Gross view of the parotid glandshowing the cut surface. The tumor measured 7 × 5.5 × 3.5 cm.There was no intratumoral hemorrhage or necrosis despite previous treatment.
Gross view of the enucleated eyeshowing the large episcleral metastatic tumor and the trabeculectomy site(arrow) through which the tumor presumably invaded the intraocular compartment.
Photomicrograph showing the epithelial-dominantpart of the episcleral tumor. The epithelial cells have hyperchromic and vesicularnuclei with prominent nucleoli and eosinophilic cytoplasms. A single islandof cartilage is present at the lower right of the figure (hematoxylin-eosin,original magnification ×100).
Photomicrograph showing the mesenchymal-dominantpart of the episcleral tumor. Many hypercellular islands of cartilage canbe identified with interspersed malignant epithelial elements (hematoxylin-eosin,original magnification ×40).
Photomicrograph demonstratingthe intraocular tumor with both malignant chondroid and epithelial components.At the left side of the figure, disorganized retinal pigment epithelia arerecognized (hematoxylin-eosin, original magnification ×40).
This patient underwent a series of extremely unusual events, includingparotid gland malignancy with the exceptionally rare form of de novo carcinosarcomaat the age of 10 years and metastases to the orbit and epibulbar tissues,with intraocular invasion through a trabeculectomy site. Patients with malignantmixed tumor of the parotid gland usually have onset in the fifth decade oflife (range, 7-86 years), with a history of a mass of 10 to 50 years' duration.5 Carcinosarcoma composes only 0.4% of all salivarygland tumors, and, by definition, both epithelial and mesenchymal componentsshould fulfill the criteria for malignancy and typically metastasize together.3,6 Criteria for malignancy includedestruction of normal tissues, invasiveness, cellular anaplasia, pleomorphism,and atypical mitoses.2 A high-grade ductalcarcinoma is the usual epithelial component, whereas chondrosarcoma is themost common mesenchymal component.2 However,fibrosarcoma, leiomyosarcoma, osteosarcoma, and rhabdomyosarcoma may alsobe encountered.3,7 Our patientclearly showed definable carcinomatous and sarcomatous areas in the primaryand metastatic tumors. Carcinosarcoma may also develop years after irradiationof a pleomorphic adenoma.2,3 Ourcase probably represents carcinosarcoma arising de novo, which is anotherrarity in itself.
Controversy surrounds the cell of origin of malignant mixed tumor ingeneral and carcinosarcoma in particular. There is recent evidence that myoepithelialcells may serve as a common stem cell for both carcinomatous and sarcomatouscomponents.8 Myoepithelial cells expresskeratins, vimentin, and S100.9 Tests forsmooth-muscle actin and muscle-specific actin may be positive in 50% of cases,whereas tests for carcinoembryonic antigen, which indicates luminal differentiationand epithelial membrane antigen, are typically negative.9 Neoplasticchondrocytes express vimentin and are thought to develop by metaplastic myoepithelialcells.10 Our immunohistochemical stainingresults support these findings.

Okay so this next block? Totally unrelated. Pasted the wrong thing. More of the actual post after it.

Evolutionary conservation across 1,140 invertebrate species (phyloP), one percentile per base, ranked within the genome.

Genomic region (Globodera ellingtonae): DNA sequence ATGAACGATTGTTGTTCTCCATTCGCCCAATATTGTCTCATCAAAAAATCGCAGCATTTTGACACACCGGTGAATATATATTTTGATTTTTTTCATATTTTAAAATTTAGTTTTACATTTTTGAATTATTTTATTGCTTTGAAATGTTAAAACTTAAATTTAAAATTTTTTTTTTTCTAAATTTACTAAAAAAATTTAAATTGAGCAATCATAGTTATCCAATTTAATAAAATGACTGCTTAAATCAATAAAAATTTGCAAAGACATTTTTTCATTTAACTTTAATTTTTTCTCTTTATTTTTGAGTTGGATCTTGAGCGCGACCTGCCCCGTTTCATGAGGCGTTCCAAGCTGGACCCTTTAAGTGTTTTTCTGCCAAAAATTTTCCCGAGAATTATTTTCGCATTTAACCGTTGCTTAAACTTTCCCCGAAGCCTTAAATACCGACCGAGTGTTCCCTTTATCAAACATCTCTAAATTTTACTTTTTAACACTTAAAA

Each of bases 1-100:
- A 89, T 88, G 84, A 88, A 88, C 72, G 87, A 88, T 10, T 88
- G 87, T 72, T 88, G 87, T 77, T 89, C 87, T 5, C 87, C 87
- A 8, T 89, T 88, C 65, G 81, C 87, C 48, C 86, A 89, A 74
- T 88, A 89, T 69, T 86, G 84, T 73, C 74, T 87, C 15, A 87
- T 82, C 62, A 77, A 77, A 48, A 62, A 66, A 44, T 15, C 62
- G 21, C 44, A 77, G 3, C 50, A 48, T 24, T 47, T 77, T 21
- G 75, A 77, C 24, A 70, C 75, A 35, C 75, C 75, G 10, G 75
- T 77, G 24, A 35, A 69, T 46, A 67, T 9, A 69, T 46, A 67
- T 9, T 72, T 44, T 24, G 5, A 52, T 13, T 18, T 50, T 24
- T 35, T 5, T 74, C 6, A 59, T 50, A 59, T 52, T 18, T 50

Malignant teratoid medulloepithelioma must be considered in the differentialdiagnosis of our case. This tumor may cause neovascular or angle-closure glaucoma,and histopathologically it may contain undifferentiated neuroblastic cellsresembling retinoblastoma and heteroplastic tissues including brain, skeletalmuscles, and cartilage.11 Furthermore, criteriafor malignancy include uveal invasion and the presence of sarcomatous elementslike chondrosarcoma, rhabdomyosarcoma, or embryonal sarcoma, among others.12 However, a carcinomatous component and the presenceof both mesenchymal and carcinomatous elements at metastatic sites are notfeatures of malignant teratoid medulloepithelioma, which shows intracranialextension rather than distant metastases in most cases.
More than 50% of patients with carcinosarcoma develop metastases, andthe most common sites include lungs, liver, bones, local and hilar lymph nodes,and central nervous system.2,7 Tothe best of our knowledge, orbit and intraocular structures have not beenpreviously reported as metastatic sites. This unique case, therefore, representsa collection of exceptionally rare events and demonstrates that carcinosarcomamay occur in children and metastasize regionally as well.
The authors have no relevant financial interest in this article.
Corresponding author: Hayyam Kiratli, MD, Ophthalmology, HacettepeHastanesi Goz ABD, Sýhhiye 06100, Ankara, Turkey (e-mail: email@example.com).
Kiratli H, Soysal HG, Demir S. Orbital Metastasis and Intraocular Invasion of Malignant Mixed Tumor(Carcinosarcoma) of the Parotid Gland in a Child. Arch Ophthalmol. 2004;122(1):114–118. doi:10.1001/archopht.122.1.114